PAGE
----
Several weeks ago, a new blog started showing up in my social media feeds, A History of the Yukon in 100 Objects. Just FYI, titles like that are catnip for me! After some investigating, I discovered that this project was created by Amanda Graham — a faculty member at Yukon College — for the students enrolled in her course entitled “Northern Studies 200: Research in the North.” The project echoes the BBC and the British Museum’s “A History of the World in 100 Objects,” but reconfigured for a classroom setting. Graham was kind enough to agree to talk to me about this project so that I could in turn share it with you! I’ve talked previously about the importance of active learning in Canadian history, as well as the possibilities of digital history. However, such activities can often seem intimidating, so I hope that this blog post, the result of that conversation, will convince you that they are worthwhile additions to any classroom!
But first, allow me to introduce Amanda Graham!
Amanda Graham, BA, Dipl. NOST MA
- Coordinator/Instructor, University of the Arctic
- School of Liberal Arts
Amanda Graham was the first graduate of the college’s Northern Studies program. She joined Yukon College in 1992 as managing editor of The Northern Review, taught northern studies, and served as Chair of Social Sciences and Humanities in the old Arts and Science Division for two terms (1994-1998). In 2004, Graham resigned to coordinate UArctic programs at Yukon College and to teach northern and circumpolar studies and, variously European and Canadian history. She piloted a successful service learning course that linked coursework and reflection to voluteer work with the Arctic Winter Games.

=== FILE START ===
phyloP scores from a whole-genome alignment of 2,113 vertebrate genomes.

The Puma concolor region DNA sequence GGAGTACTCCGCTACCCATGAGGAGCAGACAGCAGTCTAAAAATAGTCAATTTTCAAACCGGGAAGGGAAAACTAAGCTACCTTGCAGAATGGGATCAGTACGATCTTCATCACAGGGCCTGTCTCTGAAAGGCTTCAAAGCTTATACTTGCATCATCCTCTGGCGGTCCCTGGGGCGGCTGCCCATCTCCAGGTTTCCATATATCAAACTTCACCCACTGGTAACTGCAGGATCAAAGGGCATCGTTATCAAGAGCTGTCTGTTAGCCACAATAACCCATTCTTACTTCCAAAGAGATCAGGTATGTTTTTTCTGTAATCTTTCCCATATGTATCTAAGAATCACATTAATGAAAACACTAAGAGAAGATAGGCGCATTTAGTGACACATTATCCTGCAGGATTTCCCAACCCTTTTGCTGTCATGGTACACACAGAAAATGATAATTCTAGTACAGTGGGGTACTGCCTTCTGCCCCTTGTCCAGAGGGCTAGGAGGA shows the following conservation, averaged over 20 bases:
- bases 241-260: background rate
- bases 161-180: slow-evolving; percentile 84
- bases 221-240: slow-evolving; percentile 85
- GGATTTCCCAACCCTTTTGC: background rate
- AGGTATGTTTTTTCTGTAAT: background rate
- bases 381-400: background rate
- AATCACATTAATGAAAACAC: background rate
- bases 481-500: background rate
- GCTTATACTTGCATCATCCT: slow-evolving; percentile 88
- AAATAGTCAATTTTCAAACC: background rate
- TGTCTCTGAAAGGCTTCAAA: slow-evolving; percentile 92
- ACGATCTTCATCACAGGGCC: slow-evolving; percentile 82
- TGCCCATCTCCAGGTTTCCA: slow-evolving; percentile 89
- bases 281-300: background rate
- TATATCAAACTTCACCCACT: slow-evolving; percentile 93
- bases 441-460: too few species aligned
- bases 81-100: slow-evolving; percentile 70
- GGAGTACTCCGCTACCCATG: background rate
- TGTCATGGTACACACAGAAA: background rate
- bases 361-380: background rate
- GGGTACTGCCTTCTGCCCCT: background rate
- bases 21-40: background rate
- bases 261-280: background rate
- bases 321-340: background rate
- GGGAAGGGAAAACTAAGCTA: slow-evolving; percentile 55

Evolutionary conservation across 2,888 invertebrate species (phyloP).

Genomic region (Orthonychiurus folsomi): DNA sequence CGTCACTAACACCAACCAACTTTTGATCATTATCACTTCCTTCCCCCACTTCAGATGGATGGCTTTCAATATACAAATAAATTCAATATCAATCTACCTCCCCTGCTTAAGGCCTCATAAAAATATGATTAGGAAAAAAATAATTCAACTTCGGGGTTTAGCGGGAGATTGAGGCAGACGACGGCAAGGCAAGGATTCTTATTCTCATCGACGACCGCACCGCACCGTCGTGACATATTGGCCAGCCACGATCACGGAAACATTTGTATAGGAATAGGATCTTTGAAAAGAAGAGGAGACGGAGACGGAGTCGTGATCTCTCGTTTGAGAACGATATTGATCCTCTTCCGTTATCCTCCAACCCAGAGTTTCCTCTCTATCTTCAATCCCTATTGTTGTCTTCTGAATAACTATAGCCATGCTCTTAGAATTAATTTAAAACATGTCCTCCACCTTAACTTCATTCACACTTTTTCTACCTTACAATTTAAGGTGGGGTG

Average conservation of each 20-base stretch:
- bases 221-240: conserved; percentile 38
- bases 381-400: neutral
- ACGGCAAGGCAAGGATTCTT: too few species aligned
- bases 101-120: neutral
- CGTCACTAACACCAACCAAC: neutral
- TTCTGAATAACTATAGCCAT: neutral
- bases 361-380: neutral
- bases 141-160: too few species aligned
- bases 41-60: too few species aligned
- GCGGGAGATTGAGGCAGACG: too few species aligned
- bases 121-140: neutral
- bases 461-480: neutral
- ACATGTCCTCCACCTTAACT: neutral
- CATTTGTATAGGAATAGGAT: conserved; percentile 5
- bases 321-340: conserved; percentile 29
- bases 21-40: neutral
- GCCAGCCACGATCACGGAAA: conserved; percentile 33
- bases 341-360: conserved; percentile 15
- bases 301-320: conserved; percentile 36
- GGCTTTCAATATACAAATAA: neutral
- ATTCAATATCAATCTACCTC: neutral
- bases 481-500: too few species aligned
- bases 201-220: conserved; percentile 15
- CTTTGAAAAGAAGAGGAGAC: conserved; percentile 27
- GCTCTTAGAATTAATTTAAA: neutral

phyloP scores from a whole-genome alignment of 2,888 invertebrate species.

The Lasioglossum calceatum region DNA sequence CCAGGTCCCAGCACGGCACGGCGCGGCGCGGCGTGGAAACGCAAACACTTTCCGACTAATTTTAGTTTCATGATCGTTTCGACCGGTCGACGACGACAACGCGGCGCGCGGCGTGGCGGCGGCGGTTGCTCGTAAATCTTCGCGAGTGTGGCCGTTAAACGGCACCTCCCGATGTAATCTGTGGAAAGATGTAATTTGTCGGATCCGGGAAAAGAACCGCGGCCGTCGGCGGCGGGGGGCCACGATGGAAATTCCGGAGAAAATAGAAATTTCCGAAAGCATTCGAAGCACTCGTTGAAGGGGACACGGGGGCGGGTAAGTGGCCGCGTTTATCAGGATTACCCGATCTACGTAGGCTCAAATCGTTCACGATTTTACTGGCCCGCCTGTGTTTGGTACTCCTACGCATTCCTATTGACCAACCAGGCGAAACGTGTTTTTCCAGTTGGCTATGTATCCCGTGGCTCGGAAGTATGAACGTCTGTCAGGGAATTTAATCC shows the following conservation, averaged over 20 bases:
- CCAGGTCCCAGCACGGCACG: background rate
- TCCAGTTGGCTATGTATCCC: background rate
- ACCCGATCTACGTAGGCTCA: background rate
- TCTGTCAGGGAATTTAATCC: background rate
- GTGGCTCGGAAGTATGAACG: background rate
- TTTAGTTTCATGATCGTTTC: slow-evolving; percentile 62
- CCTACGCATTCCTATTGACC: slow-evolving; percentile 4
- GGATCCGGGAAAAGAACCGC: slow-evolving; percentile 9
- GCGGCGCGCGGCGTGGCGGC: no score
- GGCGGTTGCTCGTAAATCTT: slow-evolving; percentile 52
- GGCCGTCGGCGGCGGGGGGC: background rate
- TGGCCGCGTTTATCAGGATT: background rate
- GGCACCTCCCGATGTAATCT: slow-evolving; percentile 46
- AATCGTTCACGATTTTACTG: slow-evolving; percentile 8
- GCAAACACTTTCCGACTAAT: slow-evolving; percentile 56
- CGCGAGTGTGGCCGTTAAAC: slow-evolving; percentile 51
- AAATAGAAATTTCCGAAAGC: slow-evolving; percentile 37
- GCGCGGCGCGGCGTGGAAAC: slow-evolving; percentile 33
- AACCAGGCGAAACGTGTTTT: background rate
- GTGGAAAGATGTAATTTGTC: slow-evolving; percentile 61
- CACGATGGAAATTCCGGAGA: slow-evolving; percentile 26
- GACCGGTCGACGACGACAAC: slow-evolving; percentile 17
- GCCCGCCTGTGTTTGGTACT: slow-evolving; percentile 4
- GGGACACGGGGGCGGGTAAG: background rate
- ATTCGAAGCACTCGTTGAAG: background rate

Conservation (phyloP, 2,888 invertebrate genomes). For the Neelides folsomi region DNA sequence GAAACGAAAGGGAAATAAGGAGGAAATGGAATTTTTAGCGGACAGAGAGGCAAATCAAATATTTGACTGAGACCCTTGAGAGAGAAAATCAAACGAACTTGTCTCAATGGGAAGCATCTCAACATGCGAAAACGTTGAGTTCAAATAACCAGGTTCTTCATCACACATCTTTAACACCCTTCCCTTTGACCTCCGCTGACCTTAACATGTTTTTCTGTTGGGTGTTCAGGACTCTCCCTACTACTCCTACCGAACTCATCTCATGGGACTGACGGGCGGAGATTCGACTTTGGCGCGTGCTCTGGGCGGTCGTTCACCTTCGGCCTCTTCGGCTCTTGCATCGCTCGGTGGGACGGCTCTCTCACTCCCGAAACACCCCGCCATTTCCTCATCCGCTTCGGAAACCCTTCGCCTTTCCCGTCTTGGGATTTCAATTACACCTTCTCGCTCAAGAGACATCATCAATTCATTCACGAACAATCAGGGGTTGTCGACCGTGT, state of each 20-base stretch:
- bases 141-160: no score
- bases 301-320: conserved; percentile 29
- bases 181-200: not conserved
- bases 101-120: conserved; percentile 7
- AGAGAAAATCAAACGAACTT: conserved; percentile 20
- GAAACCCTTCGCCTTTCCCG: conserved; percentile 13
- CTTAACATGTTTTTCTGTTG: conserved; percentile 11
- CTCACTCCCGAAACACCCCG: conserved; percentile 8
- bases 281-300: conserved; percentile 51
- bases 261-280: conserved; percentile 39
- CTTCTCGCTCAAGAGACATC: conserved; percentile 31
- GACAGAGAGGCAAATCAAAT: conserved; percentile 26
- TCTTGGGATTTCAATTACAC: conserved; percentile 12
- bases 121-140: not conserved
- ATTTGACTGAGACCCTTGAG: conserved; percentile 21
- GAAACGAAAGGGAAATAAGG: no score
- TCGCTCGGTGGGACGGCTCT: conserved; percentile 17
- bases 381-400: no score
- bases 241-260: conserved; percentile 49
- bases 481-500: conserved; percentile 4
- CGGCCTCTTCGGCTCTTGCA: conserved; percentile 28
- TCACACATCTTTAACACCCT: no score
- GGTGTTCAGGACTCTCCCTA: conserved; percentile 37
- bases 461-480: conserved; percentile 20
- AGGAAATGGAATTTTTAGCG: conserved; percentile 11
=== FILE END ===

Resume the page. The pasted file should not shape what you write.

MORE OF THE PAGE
Creating a History
A History of the Yukon in 100 Objects is a course assignment that very much reflects the key principles of Yukon College and its Northern Studies program. Northern Studies 200 is a course designed to teach students how to “speak research,” where students from a variety of backgrounds learn the practical and ethical considerations required for social sciences and humanities research. The goal is to encourage students to develop the skills, for knowledge and research, that they will need for a wide variety of jobs, through hands-on learning.
Expert Tip: A History of the Yukon in 100 Objects emerged out of a similar project Graham did two years ago, in which students looked at newspapers to see how the Yukon experienced WW1. You can see a YouTube video that a friendly professional filmmaker prepared, and see some students talking about how cool archival research can be.
The inspiration behind this assignment came from Graham’s own exploration of the possibilities of material history. She was inspired not only by the BBC and the British Museum project I noted above, but by Ludmilla Jordanova’s work on the historical analysis of material objects. For instance, in her work, The Look of the Past: Visual and Material Evidence in Historical Practice, Jordanova explores the insights that can be gained from an item like Margaret Thatcher’s handbag. Originally refused by The Archive at Churchill College, Cambridge, the handbag, “which still smells of its owner’s perfume,” provides many opportunities for scholars to examine how the handbag was both a symbol of gender, an object of derision, and a weapon that could be used by both Thatcher and her detractors. Graham was also influenced by Laurel Thatcher Ulrich, Ivan Gaskell, Sarah J. Schechner, and Sarah Anne Carter’s Tangible Things: Making History Through Objects, particularly where they describe putting together an exhibition, and drawing together artefacts from multiple Harvard University collections to tell a story. The exhibition was based on research conducted by students over eight years prior to its premiere in 2011.